Peter Budaj hasn't been able to backstop the Avs to a win in three chances this season. (Photo by Doug Pensinger/Getty Images)
I know it’s early, but given the way some NHL goaltenders have flopped out of the gate, Ray Emery doesn’t look so bad now, does he?
After having a rough Kontinental League debut with Atlant Mystichi himself, Emery has righted the ship and boasts a .930 save percentage (good for sixth in the league) and 2.07 goals-against average (tied for 11th) through 10 appearances.
Contrast that with a couple NHL starters who came into the year with question marks and have yet to answer them. In Colorado, the Avs are scoring 3.33 goals per game so far. Now, for 27 of the NHL’s netminders with GAAs of less than 3.00, that would be great; you have to assume those goalies would have won at least one of three games and likely two. The only problem is Colorado’s goaltender, Peter Budaj, is sporting a GAA of 4.37. Based on GAA, he would win none of those games. Reality backed this up.
In Emery’s old stomping grounds of Ottawa, Martin Gerber is once again thrusting his team into a goalie controversy thanks to his proclivity for giving up bad goals and attracting tough bounces. Can the Sens ride a combination of Alex Auld and Gerber into the playoffs? Most likely, though earning home-ice advantage is up for debate.
But the Avs have no such luxury. Backup Andrew Raycroft is coming off a scorchingly bad season with the Maple Leafs, so jumping into the fire in Denver doesn’t seem like a super-appealing option. If Raycroft could take the Hot Tub Approach (slowly lowering himself in so as to not get shocked by the heat), then he definitely has the talent to rebound. If he needs to carry the load for Budaj, it’s bad news.
The Northwest Division will always be tightly packed. These early games matter more to this group than any other in the league, so now that the Flames are bailing out another of netminder Miikka Kiprusoff’s poor starts to the season by scoring in bunches, the Avs need someone to step up – Budaj, Raycroft or GM Francois Giguere – before they give up what ultimately becomes one point too many for that eighth playoff spot.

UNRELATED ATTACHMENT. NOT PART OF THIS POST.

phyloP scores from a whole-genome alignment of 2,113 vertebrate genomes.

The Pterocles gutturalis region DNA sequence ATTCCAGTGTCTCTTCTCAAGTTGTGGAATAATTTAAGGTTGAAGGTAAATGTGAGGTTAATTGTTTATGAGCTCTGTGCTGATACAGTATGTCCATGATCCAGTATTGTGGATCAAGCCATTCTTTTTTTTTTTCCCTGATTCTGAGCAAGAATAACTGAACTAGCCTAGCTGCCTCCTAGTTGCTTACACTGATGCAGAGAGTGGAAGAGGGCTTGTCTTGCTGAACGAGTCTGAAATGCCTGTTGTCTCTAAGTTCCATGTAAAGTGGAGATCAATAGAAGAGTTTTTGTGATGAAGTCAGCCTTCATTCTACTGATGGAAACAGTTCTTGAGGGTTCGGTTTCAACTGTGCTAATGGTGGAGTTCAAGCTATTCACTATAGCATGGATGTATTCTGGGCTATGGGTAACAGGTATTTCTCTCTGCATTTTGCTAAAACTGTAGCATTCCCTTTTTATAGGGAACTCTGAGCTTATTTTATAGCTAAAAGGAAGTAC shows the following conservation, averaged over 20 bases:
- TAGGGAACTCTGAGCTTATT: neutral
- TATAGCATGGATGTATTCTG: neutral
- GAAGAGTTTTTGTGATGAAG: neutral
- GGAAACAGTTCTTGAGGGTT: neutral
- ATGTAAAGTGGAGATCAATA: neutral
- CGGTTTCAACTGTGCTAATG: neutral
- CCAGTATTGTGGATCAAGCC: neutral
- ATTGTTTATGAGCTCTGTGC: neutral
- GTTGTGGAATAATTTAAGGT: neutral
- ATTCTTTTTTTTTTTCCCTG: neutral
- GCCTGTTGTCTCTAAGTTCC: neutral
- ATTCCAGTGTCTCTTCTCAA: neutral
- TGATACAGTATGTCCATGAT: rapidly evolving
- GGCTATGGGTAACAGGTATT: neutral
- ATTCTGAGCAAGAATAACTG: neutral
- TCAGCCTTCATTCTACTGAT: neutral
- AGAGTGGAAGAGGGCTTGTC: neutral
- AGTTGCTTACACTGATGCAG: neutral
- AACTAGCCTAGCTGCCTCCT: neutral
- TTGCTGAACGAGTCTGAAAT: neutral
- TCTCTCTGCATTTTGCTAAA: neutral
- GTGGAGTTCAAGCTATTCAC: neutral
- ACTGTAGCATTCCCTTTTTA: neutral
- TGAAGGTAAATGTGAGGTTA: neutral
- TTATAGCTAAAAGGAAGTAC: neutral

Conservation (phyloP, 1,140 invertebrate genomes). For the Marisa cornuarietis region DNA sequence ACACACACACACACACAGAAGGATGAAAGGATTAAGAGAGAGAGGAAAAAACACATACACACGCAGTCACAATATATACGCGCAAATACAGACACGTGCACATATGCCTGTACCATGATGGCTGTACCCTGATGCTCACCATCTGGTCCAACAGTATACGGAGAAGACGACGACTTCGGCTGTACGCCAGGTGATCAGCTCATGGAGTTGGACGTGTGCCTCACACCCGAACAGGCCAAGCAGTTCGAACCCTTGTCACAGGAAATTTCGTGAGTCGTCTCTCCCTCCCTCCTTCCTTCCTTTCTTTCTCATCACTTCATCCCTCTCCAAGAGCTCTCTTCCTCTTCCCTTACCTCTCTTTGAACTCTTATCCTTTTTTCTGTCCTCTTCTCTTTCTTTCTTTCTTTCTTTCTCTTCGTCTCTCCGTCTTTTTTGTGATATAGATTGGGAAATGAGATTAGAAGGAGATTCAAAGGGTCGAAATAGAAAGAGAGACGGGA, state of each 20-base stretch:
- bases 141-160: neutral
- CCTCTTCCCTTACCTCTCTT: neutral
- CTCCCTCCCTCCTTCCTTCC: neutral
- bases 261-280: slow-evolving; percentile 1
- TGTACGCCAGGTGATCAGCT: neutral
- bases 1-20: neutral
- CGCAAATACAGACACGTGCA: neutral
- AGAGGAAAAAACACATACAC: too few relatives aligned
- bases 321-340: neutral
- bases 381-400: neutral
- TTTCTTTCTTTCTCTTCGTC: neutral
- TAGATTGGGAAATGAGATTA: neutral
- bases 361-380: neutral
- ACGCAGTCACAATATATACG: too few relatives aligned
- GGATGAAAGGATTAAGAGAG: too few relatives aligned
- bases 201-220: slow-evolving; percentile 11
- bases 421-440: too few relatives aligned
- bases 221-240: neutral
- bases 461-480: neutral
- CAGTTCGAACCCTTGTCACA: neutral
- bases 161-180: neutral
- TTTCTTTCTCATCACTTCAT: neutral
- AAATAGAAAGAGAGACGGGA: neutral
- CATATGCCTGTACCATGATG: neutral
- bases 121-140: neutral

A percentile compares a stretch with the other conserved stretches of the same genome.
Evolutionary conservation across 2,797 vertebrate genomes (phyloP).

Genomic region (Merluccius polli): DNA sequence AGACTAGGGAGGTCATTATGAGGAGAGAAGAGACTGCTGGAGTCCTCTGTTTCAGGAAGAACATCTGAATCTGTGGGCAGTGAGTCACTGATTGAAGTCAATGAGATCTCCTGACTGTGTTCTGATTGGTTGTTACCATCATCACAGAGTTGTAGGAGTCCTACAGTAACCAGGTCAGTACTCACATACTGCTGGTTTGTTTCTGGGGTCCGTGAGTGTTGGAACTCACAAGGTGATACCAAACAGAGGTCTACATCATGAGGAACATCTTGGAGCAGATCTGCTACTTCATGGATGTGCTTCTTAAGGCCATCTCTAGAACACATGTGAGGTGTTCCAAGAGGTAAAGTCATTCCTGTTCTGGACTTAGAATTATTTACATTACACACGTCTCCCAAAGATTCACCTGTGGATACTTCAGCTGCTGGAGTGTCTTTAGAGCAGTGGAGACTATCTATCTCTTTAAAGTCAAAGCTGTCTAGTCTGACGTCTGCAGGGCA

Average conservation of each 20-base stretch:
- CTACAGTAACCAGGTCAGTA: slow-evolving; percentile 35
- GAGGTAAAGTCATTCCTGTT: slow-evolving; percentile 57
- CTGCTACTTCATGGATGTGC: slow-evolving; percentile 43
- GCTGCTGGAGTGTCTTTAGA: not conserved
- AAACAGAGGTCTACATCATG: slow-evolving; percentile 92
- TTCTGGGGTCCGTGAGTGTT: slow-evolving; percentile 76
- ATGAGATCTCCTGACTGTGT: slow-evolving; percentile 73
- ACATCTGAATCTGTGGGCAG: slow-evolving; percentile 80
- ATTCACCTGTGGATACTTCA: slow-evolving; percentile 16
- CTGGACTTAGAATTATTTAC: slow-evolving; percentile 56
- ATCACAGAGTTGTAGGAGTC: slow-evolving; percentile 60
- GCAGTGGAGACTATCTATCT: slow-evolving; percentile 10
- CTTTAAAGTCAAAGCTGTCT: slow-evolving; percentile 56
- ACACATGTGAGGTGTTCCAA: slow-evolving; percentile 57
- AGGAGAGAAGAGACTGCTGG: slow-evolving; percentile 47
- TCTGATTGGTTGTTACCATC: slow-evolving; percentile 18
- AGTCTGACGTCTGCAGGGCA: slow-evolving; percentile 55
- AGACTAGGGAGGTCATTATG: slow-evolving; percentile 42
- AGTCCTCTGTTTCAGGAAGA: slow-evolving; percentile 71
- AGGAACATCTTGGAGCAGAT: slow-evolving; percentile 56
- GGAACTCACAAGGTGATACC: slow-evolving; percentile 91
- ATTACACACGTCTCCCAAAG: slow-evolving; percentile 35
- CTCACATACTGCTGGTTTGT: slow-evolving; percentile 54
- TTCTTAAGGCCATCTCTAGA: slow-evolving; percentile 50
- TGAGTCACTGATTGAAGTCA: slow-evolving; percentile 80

Speaking of goaltending controversies, how awkward is it in Atlanta right now? Kari Lehtonen has the support of GM Don Waddell (not to mention the all-important Lil Jon lobby), but finds himself on the wrong side of No. 30 in the overall goaltending statistics list.
In this case, seasonal expectations are not the problem; Atlanta didn’t expect to be Cup contenders and the fact young center Bryan Little is putting up big numbers is a bonus. The problem is while Lehtonen puts up pedestrian numbers, Atlanta’s other highly touted young goalie – Ondrej Pavelec – is incensed he didn’t get more of a shot at training camp after leading the American League’s Chicago Wolves to a Calder Cup last spring.
So what do you do if you’re Waddell? Lehtonen is a restricted free agent after this season. As the No. 2 pick overall in 2002 (and a really nice guy), the team is heavily invested in his success. But Pavelec has already taken a team to the promised land and wants his shot at the NHL now. Backup Johan Hedberg is perfect at what he does and is popular in the dressing room (not to mention he has a negligible salary), so you don’t move him.
Sometimes I’m glad I just write about these decisions instead of being called on to make them.
Ryan Kennedy is a writer for The Hockey News magazine, the co-author of the book Hockey's Young Guns and a regular contributor to THN.com. His blog appears Monday and Wednesday, his column - The Straight Edge - every Friday, and his prospect-watch feature, The Hot List appears Tuesdays.
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